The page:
We need to think of the future, lots of African countries are making lots of money from mining gold, diamond, from oil from gas, those revenues should be transformed into service for the people and should be used to look after the welfare of the people.
Take agriculture, we have perhaps the largest track of cultivable agricultural land in the world today, 60 per cent of the uncultivated land in Africa.
If we can improve our agricultural processes and help our small scale farmers we can do a lot. The organisation I chair, the Alliance for Green Revolution in Africa (AGRA) which is headquartered here in Nairobi, we are doing whatever we can to help the small scale farmers by making sure they get the right seeds, teaching them how to handle fertliser in micro-doses and flooding the land with fertliser.
Working with them to gain access to finance and marketing. Trying to move them from subsistence to small businesses where they can feed their families and sell the supplies and honestly if we handle agriculture properly, Africa can become an essential part of the global food security system we can export food to the rest of the world, we used to export food to the rest of the world.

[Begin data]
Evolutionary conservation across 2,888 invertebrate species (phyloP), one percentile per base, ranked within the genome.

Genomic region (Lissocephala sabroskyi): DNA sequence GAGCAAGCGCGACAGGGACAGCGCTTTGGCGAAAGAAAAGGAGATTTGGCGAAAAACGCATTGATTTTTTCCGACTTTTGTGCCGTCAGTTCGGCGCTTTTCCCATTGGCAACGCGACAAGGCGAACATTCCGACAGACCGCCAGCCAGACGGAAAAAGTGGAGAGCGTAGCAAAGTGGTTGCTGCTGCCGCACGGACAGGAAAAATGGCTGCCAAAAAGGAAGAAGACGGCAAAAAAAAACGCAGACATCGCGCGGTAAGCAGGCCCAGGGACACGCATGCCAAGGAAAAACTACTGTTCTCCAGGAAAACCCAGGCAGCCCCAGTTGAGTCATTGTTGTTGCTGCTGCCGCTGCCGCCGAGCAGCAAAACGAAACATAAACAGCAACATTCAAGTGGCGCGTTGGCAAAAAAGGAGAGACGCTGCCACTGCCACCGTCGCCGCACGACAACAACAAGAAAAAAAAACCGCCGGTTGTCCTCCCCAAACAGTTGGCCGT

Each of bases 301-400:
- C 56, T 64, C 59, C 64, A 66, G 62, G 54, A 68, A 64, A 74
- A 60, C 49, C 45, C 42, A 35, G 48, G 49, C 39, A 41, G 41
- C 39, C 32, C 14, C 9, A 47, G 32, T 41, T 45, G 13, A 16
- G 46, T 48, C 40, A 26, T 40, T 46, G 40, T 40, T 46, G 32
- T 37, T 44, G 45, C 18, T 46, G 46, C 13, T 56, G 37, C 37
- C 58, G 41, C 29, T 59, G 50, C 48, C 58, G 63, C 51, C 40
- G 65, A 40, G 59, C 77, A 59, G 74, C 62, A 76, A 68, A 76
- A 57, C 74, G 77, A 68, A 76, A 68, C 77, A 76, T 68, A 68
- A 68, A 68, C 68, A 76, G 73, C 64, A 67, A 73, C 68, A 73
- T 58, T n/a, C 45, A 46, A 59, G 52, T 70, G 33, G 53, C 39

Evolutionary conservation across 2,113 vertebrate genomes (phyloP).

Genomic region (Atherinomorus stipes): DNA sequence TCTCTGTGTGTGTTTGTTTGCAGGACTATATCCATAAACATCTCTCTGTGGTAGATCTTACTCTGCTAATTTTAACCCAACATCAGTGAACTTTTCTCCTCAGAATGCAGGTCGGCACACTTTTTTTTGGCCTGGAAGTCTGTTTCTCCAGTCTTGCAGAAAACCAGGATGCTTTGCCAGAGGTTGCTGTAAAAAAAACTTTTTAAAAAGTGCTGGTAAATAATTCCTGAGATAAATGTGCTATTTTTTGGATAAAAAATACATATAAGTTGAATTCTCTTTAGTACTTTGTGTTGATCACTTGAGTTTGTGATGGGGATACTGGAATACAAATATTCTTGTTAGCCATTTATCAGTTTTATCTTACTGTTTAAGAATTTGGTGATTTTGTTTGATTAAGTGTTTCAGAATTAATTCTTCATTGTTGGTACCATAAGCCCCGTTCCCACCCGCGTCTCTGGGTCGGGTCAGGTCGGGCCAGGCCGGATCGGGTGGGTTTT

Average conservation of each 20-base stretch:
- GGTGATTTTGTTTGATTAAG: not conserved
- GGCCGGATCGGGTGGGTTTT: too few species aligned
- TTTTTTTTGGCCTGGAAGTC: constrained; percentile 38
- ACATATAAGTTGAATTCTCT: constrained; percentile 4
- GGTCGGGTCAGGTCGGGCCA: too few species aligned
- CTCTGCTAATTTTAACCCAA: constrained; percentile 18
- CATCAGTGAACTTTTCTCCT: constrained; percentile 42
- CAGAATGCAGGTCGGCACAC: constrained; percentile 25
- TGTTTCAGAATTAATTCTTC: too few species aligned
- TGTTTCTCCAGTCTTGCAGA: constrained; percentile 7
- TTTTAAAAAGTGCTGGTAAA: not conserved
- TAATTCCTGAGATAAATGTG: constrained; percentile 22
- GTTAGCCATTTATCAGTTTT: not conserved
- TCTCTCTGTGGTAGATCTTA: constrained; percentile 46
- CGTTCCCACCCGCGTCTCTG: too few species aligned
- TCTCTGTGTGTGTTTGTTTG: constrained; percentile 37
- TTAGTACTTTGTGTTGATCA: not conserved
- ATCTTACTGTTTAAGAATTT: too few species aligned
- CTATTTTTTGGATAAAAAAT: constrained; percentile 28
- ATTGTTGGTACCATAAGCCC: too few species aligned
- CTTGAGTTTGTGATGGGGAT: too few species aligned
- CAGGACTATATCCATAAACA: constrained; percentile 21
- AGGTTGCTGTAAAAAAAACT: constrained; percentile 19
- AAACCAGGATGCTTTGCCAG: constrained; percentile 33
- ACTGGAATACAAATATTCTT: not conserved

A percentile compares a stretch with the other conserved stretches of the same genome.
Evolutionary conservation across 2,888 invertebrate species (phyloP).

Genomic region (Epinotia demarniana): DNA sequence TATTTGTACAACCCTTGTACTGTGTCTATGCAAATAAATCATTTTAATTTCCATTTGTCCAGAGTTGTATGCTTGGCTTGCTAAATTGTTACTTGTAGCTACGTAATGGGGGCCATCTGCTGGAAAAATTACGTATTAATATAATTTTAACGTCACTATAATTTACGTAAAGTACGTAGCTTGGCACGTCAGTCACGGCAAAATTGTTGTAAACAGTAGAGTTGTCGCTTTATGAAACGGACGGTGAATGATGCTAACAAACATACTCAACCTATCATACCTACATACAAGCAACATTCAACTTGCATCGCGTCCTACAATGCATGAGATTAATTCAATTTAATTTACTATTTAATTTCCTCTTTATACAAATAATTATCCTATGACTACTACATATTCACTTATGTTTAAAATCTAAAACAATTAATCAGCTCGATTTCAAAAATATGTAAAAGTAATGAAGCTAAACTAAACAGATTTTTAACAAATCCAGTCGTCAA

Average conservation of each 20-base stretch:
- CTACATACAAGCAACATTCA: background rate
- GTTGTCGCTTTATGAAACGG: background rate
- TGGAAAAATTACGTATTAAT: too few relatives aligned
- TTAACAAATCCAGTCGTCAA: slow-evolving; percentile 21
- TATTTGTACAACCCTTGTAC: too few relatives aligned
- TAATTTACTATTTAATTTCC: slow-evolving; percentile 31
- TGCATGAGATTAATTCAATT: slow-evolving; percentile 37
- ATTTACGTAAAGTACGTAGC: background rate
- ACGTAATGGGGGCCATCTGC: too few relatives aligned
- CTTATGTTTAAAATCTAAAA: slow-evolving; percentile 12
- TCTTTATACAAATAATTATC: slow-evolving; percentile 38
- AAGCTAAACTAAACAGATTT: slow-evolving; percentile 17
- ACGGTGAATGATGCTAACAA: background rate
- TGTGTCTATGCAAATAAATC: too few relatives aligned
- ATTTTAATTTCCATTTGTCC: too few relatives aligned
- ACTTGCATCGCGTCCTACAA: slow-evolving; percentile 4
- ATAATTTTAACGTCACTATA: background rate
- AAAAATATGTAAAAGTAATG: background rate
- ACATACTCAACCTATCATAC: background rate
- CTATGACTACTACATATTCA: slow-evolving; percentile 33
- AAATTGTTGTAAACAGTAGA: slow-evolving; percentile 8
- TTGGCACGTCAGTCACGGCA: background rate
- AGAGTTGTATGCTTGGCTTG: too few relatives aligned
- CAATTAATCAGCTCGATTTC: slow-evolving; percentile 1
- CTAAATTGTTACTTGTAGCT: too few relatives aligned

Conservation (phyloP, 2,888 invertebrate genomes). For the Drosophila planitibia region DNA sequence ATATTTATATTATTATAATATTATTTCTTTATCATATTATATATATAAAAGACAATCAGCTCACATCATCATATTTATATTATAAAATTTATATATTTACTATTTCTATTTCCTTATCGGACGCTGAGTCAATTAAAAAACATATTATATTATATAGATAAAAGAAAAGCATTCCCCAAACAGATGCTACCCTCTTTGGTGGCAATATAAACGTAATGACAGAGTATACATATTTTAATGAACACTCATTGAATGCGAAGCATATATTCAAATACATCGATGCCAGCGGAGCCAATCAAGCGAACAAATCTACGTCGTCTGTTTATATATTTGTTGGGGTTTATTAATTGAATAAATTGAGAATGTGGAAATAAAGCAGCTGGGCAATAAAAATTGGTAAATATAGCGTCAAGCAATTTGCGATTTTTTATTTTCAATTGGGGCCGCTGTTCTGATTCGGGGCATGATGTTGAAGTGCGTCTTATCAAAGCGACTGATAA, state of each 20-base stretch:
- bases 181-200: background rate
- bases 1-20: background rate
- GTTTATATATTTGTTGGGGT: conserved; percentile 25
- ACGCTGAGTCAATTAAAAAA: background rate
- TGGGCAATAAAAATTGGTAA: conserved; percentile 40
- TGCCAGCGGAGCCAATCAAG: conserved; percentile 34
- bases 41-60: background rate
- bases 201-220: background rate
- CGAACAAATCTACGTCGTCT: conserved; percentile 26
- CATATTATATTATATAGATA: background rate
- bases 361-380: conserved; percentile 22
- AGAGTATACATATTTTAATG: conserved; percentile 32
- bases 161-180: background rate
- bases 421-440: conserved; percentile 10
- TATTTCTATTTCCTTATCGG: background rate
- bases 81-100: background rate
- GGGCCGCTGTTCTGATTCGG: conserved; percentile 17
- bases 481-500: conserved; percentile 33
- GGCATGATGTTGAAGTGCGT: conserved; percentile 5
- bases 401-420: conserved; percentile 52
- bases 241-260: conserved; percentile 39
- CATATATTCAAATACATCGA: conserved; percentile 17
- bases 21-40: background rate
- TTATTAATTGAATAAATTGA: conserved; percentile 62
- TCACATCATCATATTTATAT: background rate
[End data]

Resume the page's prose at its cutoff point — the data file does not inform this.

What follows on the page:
And we should get away from producing what we do not eat and import at exorbitant prices what we eat. It doesn't make sense and Agriculture can also create lots of employment for the young people who are unemployed and I would hope that if we are to make life meaningful, livable and more comfortable in the rural areas, not everybody would want to rush to our cities and end up in slums, so let's give agriculture a chance, let's invest in agriculture, let's support the women.
Most of our farmers are women who are feeding us and putting food on the table, today they are doing it alone, without support from governments, without access to money or management, we owe them that support and if we use that army of women farmers, Africa will do extremely well.